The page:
Baseball And Rain Poisonous Mix


Since I don’t raise corn or soybeans I hate summer rain. Baseball and rain together are a failed chemical compound and it drives me nuts when I drive a long distance for a game and end up with a rainout or a rain delay. Monday, the Cincinnati Reds and Philadelphia Phillies were able to dance between the raindrops and for once defeat the ominous reports of weather forecasters in Cincinnati.

Rain did play a role in the game, a 4-2 victory by the Phillies. The sky was slate gray and clouds seemed to be moving as fast as Johnny Cueto‘s fastball before game time. It rained some, stopped, rained again, and stopped. So the afternoon game did go off on time. Then smack in the middle of the game the weather changed again and if I had been near a Las Vegas sports book I would have emptied the piggy bank betting on an impending rain delay.

I was not alone. Reds manager Dusty Baker was thinking that way, too, and so was Cueto, Cincinnati’s ace, who was going after his 18th victory of the season. They even thought the game might be called early–to their advantage.

This was the situation when rain began falling: There were two outs in the Phillies’ half of the fifth inning, Reds leading 1-0 on a solo homer by outfielder Jay Bruce. Since Cincinnati was ahead, all Cueto had to do was get the last out to make it an official game in case the rain came down so hard play was halted. It was not pouring yet, but it was raining hard enough that fans in the box seats were scampering for cover or putting up umbrellas and the grounds crew had to make a trip onto the field.

Umpires called a brief time out so fresh dirt could be poured out of bags and raked over to ensure better footing on the mound and in the batter’s box. Then we went back to baseball. Only Cueto, who is a contender for the National League Cy Young Award, suddenly lost his edge. Steven Lerud, a Phillies’ player who was batting .200, singled. Rookie pitcher Tyler Cloyd, on his way to his first Major League win, singled for his first Major League hit. Then at the top of the order, shortstop Jimmy Rollins cracked a three-run homer to left-field.

New ballgame and there was no longer any urgency from the Reds’ perspective to get things over with before a rainout. Wouldn’t you know it, but almost immediately after Rollins’ blow the rain let up and never again truly threatened the contest, anyway, until the ninth.

These days Major League baseball officials study weather maps and satellites the way they have always studied pitch charts. Baker said going into the game he was told, “it was going to be light rain and we would be able to play through it.” That assessment turned out to be right on.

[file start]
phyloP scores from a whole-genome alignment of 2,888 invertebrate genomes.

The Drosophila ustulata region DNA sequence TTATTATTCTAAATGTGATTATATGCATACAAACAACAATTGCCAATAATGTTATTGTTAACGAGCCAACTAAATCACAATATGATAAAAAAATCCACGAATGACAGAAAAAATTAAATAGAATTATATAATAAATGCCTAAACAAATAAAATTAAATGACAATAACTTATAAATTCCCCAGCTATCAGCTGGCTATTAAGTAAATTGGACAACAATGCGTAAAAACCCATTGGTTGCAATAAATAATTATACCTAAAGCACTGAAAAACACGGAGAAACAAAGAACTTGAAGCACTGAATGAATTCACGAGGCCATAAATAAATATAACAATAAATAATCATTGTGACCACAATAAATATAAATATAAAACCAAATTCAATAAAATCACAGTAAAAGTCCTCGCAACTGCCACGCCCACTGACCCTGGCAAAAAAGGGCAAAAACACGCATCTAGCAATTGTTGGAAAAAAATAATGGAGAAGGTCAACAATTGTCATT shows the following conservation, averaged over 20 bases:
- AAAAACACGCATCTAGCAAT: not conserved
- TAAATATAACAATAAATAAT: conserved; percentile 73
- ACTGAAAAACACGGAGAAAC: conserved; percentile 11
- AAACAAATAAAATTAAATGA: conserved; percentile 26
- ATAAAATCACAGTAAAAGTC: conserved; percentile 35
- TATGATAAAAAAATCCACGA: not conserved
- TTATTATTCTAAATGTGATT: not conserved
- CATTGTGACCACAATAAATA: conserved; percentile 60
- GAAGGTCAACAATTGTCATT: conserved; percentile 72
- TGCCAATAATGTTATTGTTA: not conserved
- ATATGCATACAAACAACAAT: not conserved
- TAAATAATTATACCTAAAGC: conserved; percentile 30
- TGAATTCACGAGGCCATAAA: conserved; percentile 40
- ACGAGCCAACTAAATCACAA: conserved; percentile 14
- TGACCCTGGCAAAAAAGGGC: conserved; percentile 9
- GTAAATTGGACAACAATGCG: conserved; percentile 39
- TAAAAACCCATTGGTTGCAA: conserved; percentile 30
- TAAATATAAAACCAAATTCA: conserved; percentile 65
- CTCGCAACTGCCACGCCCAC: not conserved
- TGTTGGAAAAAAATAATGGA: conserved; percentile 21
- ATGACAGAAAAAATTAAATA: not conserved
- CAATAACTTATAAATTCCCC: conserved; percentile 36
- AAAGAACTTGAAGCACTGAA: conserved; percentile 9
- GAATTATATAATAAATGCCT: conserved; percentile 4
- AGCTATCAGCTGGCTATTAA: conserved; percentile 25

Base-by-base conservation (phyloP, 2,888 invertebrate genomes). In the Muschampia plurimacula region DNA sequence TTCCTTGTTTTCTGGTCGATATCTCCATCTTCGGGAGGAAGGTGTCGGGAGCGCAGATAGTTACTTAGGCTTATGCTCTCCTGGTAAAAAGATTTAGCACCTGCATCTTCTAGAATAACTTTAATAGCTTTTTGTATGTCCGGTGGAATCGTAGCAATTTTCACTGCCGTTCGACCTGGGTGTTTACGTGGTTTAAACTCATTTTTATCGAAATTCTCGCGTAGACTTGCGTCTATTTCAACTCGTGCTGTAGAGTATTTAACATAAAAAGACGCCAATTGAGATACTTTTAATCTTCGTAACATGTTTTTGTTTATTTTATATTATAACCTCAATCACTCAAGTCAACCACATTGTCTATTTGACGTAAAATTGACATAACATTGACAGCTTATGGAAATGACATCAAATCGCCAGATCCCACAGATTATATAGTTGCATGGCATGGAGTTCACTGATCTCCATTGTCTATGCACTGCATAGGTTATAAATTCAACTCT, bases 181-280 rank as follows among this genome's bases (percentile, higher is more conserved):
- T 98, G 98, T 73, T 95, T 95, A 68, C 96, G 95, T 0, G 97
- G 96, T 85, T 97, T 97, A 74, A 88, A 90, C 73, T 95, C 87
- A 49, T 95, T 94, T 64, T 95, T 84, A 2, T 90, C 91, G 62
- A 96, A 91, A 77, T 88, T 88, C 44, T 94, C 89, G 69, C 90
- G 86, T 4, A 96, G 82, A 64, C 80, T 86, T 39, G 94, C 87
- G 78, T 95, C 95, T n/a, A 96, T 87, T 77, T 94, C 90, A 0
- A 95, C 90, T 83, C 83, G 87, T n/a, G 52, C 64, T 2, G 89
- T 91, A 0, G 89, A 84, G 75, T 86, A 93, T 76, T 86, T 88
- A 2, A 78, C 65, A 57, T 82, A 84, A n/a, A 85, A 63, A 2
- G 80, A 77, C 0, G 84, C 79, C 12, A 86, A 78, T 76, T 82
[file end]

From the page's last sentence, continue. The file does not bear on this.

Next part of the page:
I have had my share of rain aggravation in the past. Over one stretch of time in the mid-1990s when I lived in Alaska I vacationed in my hometown of Boston each summer. Friends or family purchased Red Sox tickets for my one game a year, and believe it or not, I got rained out three years in a row. I became such a jinx no one wanted to go with me anymore. During my Alaska days I also flew to Seattle regularly for Mariners games. Because the Mariners played in the Kingdome before Safeco Field opened, I always knew I was safe from rainouts. I was probably the only fan who liked baseball in the Kingdome.

These days I take my chances on trips to Cincinnati just like anyone else. Baker probably has Weather Channel guru Jim Cantore on speed dial, but I get no more sophisticated than looking at the clouds or reading the newspaper. Three seasons into following the Reds I have lost only one game to a rainout. But Monday seemed perilously close.

Cueto said the rain did make the mound slick before it was reinforced with new dirt, so it did affect him.

“It was slippery when it was raining,” Cueto said, “but that’s no excuse.”

From the moment the players awoke they were aware of rainout prospects, but also said you can’t prepare for a game based on hypotheticals.

“We’re professionals,” said Reds shortstop Zack Cozart. “You gotta be ready to play no matter what.”

The weather never did reach downpour status. There was no thunder and lightning.

“It was one of those annoying rains,” Cozart said.

The weather did hold down the crowd at the Great American Ball Park, limiting a potential 36,000-person day to 22,487 people who did not trust the sky. Those fans who stayed home would have got wet, but they would have squeezed in a whole baseball game, too.